People living next to a railway line say they are upset after mature trees were cut down by Network Rail.
The company has been removing trees along a seven-mile section of track between Mansfield and Trowell in Nottinghamshire.
One resident living on a new housing estate near the tracks in Wollaton told the BBC she cried as she saw a row of trees "falling like dominos".
Network Rail said the work was necessary for track safety.
The firm set out its plans for the work in documents as the new homes were being built.
It said letters were later sent to homeowners in June but admitted some residents may not have received various communications as the development was still under way.
Resident Anna Whittaker said she returned home on Sunday after a weekend away to see the trees behind her garden fence "falling like dominos".
"We could hear the sound of chainsaws and the trees fell down one by one," she said.
"I actually started crying because I love these trees."
The local journalist added the trees provided a "massive noise barrier" from passing trains.
Another resident Claudia Mondini said she also cried when she saw the trees being felled, adding until Sunday squirrels were regular visitors to their garden.
"I feel very said," she said.
"When we bought this house, we bought because we have a beautiful environment here.
"Now, we don't know if we want to say here... because they just cut all of them."
Neighbour Katherine Creasey said: "Could it not have been done in a less destructive fashion? Did all of those beautiful trees need to go or could they have been pruned a little bit more carefully?"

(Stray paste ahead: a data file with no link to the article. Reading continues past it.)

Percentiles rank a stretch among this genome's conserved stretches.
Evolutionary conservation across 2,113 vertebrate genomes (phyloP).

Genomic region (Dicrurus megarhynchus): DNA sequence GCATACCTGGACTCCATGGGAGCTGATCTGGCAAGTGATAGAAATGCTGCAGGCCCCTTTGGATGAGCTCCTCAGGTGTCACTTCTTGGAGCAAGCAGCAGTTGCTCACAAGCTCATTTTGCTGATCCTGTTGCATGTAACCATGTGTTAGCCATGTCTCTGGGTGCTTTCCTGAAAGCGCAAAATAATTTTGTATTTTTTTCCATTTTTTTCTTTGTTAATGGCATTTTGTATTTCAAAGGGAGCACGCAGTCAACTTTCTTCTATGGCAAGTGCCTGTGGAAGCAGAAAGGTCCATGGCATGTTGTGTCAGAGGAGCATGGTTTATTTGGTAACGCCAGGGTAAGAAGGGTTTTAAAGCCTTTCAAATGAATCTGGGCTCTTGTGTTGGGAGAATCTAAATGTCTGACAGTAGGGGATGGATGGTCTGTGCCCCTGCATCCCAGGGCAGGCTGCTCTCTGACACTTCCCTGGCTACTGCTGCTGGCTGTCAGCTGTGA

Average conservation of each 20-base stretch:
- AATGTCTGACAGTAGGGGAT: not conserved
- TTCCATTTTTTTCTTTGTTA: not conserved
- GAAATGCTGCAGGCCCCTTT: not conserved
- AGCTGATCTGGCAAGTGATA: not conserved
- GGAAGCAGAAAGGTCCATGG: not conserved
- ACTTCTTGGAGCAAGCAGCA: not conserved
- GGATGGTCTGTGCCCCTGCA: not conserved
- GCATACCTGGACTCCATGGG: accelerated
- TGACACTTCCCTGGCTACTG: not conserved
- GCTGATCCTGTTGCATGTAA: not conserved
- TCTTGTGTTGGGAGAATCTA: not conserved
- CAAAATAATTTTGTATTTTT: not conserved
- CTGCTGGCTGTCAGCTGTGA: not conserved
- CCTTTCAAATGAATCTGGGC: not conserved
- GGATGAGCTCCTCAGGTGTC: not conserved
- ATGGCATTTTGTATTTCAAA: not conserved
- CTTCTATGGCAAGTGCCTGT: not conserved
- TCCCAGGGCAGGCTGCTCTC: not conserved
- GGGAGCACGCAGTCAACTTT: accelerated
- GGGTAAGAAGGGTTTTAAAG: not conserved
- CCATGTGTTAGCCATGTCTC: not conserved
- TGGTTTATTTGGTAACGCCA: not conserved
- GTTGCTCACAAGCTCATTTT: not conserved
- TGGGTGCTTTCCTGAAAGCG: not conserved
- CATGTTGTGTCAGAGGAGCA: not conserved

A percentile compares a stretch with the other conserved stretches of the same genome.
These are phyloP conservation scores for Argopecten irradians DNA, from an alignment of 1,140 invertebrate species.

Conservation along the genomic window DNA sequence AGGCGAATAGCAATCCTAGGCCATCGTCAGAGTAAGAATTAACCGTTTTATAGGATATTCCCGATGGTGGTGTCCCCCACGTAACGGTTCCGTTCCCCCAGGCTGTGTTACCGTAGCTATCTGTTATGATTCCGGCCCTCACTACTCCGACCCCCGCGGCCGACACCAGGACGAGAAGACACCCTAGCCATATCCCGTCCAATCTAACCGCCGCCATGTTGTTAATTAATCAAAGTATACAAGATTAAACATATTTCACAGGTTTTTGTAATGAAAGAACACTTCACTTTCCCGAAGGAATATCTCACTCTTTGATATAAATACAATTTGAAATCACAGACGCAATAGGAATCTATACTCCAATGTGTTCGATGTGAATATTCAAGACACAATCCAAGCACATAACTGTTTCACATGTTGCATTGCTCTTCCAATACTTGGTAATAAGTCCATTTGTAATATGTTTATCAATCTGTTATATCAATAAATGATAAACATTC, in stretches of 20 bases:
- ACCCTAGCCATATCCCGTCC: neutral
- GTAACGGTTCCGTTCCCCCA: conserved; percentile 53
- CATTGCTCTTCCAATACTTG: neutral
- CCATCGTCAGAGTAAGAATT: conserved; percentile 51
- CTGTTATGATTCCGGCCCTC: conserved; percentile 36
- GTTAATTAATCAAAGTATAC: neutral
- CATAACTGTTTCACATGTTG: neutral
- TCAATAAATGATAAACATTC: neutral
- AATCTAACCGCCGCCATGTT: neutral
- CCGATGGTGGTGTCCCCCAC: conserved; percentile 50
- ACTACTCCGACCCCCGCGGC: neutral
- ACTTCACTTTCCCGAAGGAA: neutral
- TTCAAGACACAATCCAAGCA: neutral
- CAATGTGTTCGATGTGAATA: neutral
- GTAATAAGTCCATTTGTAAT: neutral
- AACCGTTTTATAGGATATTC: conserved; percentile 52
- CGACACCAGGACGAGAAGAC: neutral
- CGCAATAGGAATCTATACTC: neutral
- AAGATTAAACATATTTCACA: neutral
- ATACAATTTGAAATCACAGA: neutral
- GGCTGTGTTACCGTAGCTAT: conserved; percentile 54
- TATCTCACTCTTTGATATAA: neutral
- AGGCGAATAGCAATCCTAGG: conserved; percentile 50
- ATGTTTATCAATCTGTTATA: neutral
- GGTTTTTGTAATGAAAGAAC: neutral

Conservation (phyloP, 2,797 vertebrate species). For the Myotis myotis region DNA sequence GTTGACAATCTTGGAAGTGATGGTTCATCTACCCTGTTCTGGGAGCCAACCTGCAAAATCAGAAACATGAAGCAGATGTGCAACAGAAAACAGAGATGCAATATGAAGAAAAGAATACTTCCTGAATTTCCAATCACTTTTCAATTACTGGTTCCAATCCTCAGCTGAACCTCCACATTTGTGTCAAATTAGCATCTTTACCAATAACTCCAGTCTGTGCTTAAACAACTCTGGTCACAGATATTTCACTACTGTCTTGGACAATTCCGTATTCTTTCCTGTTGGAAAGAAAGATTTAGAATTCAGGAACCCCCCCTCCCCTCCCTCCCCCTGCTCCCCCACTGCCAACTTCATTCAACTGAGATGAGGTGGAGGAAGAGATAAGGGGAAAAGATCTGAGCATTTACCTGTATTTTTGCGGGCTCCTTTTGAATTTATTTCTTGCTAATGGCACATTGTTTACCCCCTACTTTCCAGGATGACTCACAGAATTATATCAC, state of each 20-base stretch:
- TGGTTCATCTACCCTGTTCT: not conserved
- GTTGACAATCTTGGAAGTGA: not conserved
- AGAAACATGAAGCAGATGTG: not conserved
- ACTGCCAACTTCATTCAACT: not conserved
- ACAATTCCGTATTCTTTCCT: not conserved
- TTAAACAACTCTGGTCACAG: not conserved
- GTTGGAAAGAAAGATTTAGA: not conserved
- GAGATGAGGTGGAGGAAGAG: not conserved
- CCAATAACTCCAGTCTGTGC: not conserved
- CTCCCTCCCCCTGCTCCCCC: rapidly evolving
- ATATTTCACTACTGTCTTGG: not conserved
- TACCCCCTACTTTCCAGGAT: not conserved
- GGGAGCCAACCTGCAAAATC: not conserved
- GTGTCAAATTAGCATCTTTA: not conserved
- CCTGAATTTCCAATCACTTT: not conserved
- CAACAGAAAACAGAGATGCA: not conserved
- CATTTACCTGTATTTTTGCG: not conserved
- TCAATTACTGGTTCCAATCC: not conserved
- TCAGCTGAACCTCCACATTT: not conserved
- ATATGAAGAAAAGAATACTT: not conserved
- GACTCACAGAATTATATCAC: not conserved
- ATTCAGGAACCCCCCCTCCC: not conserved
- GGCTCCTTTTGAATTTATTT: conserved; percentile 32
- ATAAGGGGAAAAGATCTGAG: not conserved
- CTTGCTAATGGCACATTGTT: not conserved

Catherine Nuttgens, the urban programme lead at The Woodland Trust, said: "The trees, shrubs and plants that grow on railway sidings provide networks for nature.
"Obviously, safety has to be a priority but also biodiversity is very important.
"What we would like to see from Network Rail, where possible, is to retain mature trees... [which] can't really be replaced by small trees."
In 2018, an independent review recommended Network Rail should avoid large-scale tree felling in favour of careful management to protect green corridors.
Tara Scott, East Midlands infrastructure director at Network Rail, said the work was designed to "keep the railway running safely and reliably".
"We're really sorry that this has upset some residents," she said.
"Overgrown trees can make it difficult for drivers to see signals clearly, blow onto the line during storms, or cause a slippery build-up of leaves on the tracks in the autumn.
"To prevent this, we cut back all trees within 6.5 metres of the tracks and then prune or reduce trees beyond that."
Ms Scott added the firm would be "replanting smaller more sustainable trees and creating habitat for wildlife" in the area.
Overnight work is expected to continue on the railway line until March.